Imagine you’re giving a grand party; you invite everyone you know. Your family, friends, and even perhaps a crush or two. You will be wearing amazing clothes – you look beautiful/handsome, the food is fresh and delicious, there’s a live band, and everyone has RSVP’s. (respondez-vous, s’il vous plait = French for Respond, Please).
Everyone is there, all eyes on you. You’ve worked for weeks to plan for every last detail, to make sure the guests have a good time, and it’s a night to remember.
Now, imagine all of your guests going nuts – they start a food fight, they spill and spray soda pop everywhere, they even give your grandma a black eye!
That’s how I feel every time I read guest teacher notes. The day starts off fine, because most of the students know how to behave, and then it deteriorates from there. Those of you in my 7th period class would say, or rationalize, “Well, it’s because they’re HONORSkids and they are know-it-alls.” Well, let me set you straight, once again: There is no magic formula to being successful. The honors students here at Mill Creek have one thing that distinguishes them from the other classes: It’s CHOICE. Their test scores aren’t necessarily higher, their grades aren’t better, it’s CHOICE.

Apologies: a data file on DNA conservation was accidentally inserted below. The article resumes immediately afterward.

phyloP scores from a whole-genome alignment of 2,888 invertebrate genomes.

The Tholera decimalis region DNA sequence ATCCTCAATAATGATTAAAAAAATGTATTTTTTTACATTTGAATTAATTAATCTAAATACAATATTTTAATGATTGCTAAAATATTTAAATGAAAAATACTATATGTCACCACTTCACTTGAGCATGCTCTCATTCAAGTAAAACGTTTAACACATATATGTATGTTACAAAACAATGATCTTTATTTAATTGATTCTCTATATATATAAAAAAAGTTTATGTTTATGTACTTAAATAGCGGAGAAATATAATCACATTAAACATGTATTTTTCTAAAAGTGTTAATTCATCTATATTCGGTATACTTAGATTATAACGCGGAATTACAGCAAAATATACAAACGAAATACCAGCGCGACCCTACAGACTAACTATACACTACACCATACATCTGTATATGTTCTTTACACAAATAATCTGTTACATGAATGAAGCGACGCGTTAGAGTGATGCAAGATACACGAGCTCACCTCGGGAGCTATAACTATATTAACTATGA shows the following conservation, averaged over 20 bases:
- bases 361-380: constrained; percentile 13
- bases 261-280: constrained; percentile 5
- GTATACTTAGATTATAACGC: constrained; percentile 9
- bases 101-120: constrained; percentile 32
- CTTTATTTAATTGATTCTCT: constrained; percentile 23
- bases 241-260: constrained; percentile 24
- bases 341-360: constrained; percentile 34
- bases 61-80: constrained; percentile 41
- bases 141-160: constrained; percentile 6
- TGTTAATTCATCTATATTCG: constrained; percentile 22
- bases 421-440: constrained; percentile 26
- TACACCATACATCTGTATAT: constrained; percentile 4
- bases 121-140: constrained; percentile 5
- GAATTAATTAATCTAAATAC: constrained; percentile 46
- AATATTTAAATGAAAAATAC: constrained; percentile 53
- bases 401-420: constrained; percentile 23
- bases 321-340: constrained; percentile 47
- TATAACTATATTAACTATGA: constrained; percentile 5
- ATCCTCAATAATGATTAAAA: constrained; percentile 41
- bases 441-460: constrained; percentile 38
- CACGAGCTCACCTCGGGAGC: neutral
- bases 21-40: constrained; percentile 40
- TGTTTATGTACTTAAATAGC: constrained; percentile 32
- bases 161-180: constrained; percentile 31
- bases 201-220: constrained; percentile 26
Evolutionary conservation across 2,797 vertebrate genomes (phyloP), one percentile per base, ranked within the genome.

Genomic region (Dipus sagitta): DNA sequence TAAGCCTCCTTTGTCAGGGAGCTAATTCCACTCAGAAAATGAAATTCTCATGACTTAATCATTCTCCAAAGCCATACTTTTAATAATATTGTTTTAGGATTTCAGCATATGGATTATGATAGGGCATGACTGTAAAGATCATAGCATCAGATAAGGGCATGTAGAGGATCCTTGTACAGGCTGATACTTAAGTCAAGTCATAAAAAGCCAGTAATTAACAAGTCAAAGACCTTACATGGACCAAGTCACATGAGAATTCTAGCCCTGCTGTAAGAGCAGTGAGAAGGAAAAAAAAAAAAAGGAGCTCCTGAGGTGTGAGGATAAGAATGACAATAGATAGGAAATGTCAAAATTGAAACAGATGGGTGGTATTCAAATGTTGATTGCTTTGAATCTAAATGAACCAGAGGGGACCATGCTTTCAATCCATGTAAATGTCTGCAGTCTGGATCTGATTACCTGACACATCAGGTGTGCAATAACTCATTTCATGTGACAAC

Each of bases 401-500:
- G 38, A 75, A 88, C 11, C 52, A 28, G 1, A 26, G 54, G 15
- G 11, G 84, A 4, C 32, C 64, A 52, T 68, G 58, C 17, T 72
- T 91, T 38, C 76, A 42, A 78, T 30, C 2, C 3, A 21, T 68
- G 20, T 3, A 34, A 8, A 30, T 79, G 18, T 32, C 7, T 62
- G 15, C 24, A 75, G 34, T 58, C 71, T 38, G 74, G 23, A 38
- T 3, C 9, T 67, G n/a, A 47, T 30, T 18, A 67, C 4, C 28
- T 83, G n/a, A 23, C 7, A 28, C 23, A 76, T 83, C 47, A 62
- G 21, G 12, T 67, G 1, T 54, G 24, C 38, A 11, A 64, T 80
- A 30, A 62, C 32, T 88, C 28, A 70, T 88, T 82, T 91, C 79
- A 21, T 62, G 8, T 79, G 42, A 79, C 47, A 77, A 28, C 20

The behaviors that get reported to me usually go like this:
*Not on task
So, what this means is, you think it’s perfectly fine to act like a jerk. I’m not saying you ARE a jerk, I’m saying your behavior is.
I can’t throw a party for just 30 kids who know how to behave – you’re all invited. You’re invited to join the conversation, to be a part of something bigger than yourself. If you choose to ignore the festivities and celebration, then just be aware and awake in your decisions.
That’s a shame, too. Because you would have been the life of the party.